Antrim sisters hit The Wall with Danny!
Saturday: The Wall; (BBC One, 9.15pm)
It wasn’t that long ago that Danny Dyer was appearing in straight-to-DVD films like Malice in Wonderland, Guns of the Dead and Run for Your Wife and fronting documentaries such as The Real Football Factories, Deadliest Men and I Believe in UFOs.
How times have changed, and if you’d have said to Dyer 10 years ago that he would now be hosting a Saturday night prime-time game show on BBC One, he might have accused you of “having a giraffe”, or something similar.
But that was before he landed the role of Mick Carter in EastEnders, took part in an astonishing episode of Who Do You Think You Are?, and delivered an infamous Brexit rant on Good Evening Britain, in which he called David Cameron something unprintable.
Dyer, 43, is now a national treasure, and TV bosses have recognised that the Custom House-born star has definite comedy value.
Much like its presenter, The Wall also became an unexpected success in 2019, and when Danny was first chosen to host it, he said: “I’d never had a desire to host a game show before I saw this game. I couldn’t turn down the opportunity to help win the public some serious life-changing readies.”
The Wall is back for its second series tonight, with sisters Nichola and Paula from Antrim taking part, and Dyer is just as excited about its return: “I can’t believe we’re doing another series,” he says. “I can’t wait to get stuck back in and meet these new contestants and hopefully make them very rich. Drop ’em!”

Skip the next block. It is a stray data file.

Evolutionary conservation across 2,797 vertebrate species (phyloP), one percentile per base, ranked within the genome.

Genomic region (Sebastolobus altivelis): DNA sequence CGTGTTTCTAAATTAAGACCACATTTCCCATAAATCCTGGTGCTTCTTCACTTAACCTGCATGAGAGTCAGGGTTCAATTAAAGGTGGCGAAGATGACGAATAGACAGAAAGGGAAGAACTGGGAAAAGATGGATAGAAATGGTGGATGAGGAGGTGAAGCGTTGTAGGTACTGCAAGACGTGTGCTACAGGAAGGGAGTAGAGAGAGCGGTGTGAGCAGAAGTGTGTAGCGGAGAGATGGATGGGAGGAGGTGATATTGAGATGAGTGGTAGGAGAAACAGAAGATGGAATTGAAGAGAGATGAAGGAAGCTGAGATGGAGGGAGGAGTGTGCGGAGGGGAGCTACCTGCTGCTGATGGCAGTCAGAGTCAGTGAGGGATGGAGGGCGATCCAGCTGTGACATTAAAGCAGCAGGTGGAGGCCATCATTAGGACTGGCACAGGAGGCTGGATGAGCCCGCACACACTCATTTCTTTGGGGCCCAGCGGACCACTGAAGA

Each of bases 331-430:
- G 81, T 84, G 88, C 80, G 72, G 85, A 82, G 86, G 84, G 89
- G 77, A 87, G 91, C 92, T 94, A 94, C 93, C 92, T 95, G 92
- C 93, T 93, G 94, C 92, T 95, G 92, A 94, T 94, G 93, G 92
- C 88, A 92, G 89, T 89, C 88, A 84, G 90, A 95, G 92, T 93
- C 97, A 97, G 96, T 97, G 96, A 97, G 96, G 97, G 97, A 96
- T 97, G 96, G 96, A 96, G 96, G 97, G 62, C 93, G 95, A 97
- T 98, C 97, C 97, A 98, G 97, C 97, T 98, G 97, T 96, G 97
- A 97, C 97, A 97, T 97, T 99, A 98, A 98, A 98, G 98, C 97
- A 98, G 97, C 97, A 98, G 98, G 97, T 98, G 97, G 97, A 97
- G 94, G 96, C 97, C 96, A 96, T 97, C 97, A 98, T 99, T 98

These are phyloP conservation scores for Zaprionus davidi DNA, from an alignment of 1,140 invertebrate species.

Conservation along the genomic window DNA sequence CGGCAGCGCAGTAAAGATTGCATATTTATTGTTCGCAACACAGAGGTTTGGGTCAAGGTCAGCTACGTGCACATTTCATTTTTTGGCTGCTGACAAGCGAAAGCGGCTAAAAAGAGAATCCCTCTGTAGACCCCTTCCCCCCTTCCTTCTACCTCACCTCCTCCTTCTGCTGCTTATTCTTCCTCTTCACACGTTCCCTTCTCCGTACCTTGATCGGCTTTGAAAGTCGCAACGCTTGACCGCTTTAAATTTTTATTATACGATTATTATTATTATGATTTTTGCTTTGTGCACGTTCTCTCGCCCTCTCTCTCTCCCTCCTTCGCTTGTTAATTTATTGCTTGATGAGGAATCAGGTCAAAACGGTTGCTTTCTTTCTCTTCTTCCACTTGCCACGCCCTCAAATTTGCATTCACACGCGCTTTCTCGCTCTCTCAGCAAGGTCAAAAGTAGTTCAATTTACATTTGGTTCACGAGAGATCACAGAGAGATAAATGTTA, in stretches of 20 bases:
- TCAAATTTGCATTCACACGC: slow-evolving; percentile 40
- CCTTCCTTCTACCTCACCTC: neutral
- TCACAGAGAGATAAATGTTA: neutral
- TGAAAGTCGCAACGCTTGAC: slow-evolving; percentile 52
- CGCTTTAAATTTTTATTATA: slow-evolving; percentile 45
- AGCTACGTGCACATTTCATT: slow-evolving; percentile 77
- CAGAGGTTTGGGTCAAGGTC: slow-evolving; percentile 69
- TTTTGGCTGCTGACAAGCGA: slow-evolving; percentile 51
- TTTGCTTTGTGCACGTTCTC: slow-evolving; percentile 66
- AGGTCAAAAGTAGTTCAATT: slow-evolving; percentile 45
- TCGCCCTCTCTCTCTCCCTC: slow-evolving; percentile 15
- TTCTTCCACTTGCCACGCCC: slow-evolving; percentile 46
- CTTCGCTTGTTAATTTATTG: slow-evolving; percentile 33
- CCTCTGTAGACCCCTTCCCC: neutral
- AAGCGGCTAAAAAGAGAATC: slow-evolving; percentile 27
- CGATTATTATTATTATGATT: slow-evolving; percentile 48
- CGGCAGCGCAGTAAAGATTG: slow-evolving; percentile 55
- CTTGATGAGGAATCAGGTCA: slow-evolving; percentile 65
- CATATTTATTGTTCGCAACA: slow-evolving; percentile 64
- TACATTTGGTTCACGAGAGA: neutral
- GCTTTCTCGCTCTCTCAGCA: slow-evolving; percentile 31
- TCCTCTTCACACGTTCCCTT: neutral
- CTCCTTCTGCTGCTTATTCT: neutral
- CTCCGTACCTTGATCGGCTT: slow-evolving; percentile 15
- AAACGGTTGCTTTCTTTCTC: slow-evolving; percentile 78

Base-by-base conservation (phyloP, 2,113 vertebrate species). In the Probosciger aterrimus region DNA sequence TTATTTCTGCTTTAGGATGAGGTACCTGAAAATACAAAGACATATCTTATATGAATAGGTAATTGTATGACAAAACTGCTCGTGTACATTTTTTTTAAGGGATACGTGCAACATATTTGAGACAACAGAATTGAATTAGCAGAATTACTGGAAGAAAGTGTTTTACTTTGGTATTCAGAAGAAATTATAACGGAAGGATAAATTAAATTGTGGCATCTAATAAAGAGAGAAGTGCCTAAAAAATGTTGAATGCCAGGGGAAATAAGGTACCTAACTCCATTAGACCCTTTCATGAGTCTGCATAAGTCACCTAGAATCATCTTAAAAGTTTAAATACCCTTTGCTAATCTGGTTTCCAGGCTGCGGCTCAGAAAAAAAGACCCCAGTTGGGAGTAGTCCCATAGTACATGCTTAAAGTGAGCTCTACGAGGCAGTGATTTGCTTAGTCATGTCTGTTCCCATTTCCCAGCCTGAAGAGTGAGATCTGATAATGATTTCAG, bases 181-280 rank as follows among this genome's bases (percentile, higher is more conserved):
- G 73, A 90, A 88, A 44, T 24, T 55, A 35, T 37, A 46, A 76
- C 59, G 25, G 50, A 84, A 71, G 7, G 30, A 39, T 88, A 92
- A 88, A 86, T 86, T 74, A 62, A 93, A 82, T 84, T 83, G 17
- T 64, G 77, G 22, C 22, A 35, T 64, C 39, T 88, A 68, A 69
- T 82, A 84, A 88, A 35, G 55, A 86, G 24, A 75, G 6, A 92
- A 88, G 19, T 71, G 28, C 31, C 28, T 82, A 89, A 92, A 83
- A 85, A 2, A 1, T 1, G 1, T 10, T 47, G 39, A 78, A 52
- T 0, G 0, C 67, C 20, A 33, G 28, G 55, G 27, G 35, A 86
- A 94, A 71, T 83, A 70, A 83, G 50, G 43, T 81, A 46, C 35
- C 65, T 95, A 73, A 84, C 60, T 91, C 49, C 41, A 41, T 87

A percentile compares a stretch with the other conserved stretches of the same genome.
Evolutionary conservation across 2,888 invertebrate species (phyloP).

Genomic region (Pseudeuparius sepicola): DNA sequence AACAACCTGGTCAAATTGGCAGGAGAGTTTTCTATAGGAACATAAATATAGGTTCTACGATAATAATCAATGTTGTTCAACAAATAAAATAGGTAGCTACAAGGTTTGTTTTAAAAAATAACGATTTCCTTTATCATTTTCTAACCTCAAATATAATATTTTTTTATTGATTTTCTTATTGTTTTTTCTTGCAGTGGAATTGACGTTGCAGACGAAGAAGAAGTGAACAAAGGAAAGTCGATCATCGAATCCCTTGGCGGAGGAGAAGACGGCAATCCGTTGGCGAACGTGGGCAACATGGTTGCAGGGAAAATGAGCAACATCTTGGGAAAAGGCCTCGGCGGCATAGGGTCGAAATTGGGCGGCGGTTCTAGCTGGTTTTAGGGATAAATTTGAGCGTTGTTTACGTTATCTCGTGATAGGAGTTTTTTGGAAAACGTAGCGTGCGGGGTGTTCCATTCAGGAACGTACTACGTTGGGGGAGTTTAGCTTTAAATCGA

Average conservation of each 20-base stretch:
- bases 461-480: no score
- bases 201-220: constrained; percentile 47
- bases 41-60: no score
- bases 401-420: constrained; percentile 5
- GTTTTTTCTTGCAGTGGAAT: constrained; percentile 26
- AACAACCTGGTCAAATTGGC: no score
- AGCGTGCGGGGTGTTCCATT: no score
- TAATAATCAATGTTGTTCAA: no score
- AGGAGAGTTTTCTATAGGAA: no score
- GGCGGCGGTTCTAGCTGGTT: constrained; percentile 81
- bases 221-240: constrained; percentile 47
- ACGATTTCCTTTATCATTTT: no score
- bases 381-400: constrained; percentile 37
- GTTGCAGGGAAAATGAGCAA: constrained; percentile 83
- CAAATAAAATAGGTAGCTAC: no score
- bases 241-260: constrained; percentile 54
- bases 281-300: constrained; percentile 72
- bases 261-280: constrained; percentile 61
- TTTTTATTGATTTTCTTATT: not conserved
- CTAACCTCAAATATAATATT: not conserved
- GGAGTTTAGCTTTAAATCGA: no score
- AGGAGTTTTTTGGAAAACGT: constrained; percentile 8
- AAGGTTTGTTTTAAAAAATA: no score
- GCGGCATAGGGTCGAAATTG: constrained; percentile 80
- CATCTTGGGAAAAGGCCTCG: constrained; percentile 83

The Wall is based on an NBC game show of the same name, one that has been variously described as ‘an addictive combination of trivia, chance and interpersonal anguish’. It all revolves around a giant four-storey Japanese pachinko board – much like a giant Kerplunk.
The show sees participants split up – with one answering knowledge-based questions and another dropping balls down the 40ft wall in the hope of winning a huge cash prize. In round one, Freefall, the contestants start out playing together for fast cash.
Then, in the second round, the pair separate. One goes into isolation, while the other stays with host Dyer. The player gets two free green balls to try and accumulate cash – but whichever slots they drop from at the end of the round, two red balls will also have to drop into the same slots.
The contestant in isolation then faces three questions while their partner takes risks on The Wall.
In the final round, before the last three red balls are dropped, the isolation player is sent a ‘contract’.
If the isolation player signs it, the pair take home the sum that was banked in Freefall, plus a cash amount for every correct answer they gave over the course of the game.
However, as they’re in isolation, they don’t know what the final value of the guarantee will be.
The players are reunited at the end of the game and the isolation player explains how and why they came to their decision.
The Wall’s (fairly) simple rules and rapid question rate make it just the right level of challenging, straightforward fun for Saturday nights.
And with one of TV’s most popular geezers at the helm, along with broadcasting legend Angela Rippon on voiceover duties, it’s sure to keep hitting the target with viewers.
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